One of the duties of trustees is to "examine all proofs of claim and object to the allowance of such claims as may be improper." 11 U.S.C. § 75(a)(8). No duty to determine priority of claims seems to be imposed upon the trustee. The trustee in bankruptcy is said to represent every class of creditors of the bankrupt. In re Woodmar Realty Co., 294 F.2d 785, 793 (7th Cir. 1961), cert. denied 369 U.S. 803, 82 S. Ct. 643, 7 L. Ed. 2d 550 (1962). By reason thereof he can hardly press the interest of one class of creditors against another. The fears of dire results flowing from requiring the ten banks to answer interrogatories are groundless. One of the primary objects of discovery in the Federal Courts is to elicit facts. The Federal Rules of Civil Procedure are to be construed to secure the just, speedy and inexpensive determination of every action. Fed.R.Civ.P. 1. See Babcock & Wilcox Co. v. North Carolina Pulp Co., 25 F. Supp. 596 (D.Del.1938).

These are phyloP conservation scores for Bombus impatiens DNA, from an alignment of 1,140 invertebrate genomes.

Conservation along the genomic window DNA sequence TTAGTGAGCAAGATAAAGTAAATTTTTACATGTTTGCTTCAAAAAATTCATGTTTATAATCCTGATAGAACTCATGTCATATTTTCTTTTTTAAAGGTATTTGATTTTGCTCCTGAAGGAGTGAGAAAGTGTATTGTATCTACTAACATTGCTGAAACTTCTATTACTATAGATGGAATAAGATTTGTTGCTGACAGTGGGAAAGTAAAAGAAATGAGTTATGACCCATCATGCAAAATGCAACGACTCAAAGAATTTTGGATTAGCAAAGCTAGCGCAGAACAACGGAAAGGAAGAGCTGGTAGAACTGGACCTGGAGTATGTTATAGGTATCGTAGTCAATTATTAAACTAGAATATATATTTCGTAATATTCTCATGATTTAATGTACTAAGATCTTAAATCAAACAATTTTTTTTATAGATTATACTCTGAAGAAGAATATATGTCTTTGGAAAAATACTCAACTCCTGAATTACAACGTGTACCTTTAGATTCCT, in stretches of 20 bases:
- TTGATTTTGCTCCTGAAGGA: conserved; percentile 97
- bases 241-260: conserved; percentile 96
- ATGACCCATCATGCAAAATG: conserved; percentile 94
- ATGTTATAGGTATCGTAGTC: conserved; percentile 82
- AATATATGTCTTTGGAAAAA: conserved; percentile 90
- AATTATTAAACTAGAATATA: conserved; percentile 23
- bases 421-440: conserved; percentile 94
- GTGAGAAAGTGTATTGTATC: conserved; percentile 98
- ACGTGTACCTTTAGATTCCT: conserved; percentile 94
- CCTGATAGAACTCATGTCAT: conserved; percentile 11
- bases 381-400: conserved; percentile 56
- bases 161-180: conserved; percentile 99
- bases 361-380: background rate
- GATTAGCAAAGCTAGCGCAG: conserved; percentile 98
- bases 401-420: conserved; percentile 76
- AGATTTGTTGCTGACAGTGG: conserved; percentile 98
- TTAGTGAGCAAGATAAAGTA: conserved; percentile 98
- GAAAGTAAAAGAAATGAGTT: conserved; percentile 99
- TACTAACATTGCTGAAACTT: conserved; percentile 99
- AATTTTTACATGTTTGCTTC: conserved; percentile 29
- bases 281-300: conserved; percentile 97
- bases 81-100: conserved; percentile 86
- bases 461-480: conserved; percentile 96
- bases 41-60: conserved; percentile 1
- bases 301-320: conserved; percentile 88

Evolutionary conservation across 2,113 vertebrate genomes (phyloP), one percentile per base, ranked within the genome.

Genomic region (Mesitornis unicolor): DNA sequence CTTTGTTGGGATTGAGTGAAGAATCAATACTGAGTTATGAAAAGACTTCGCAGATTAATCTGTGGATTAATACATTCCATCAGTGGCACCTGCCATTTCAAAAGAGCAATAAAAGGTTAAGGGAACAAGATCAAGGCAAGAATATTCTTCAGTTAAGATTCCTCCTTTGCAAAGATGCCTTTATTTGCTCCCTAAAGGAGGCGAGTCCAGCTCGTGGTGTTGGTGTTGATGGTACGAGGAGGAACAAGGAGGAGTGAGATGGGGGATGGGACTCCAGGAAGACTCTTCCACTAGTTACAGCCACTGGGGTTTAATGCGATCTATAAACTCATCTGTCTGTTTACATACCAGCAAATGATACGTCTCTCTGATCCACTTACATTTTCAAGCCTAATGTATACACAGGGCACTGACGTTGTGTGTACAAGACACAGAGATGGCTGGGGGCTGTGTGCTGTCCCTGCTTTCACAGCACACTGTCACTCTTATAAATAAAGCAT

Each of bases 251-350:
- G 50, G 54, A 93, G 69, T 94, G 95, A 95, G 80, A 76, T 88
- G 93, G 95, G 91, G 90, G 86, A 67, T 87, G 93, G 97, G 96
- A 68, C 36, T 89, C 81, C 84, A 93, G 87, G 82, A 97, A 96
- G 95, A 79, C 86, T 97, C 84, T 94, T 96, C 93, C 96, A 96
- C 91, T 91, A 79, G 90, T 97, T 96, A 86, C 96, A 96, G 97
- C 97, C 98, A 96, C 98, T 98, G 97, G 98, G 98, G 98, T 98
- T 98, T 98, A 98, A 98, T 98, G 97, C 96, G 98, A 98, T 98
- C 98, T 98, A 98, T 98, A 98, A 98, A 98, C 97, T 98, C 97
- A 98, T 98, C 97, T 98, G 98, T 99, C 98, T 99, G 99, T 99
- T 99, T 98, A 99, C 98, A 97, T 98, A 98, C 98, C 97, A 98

Accordingly, the order of the Referee is reversed and the matter remanded for appropriate action, not inconsistent herewith, and without prejudice to the right of the banks to file objections to the interrogatories, if so desired, and to have the Referee pass upon the same, provided these objections are filed within ten (10) days after the date of the order herein.

 Settle order on notice.

19660418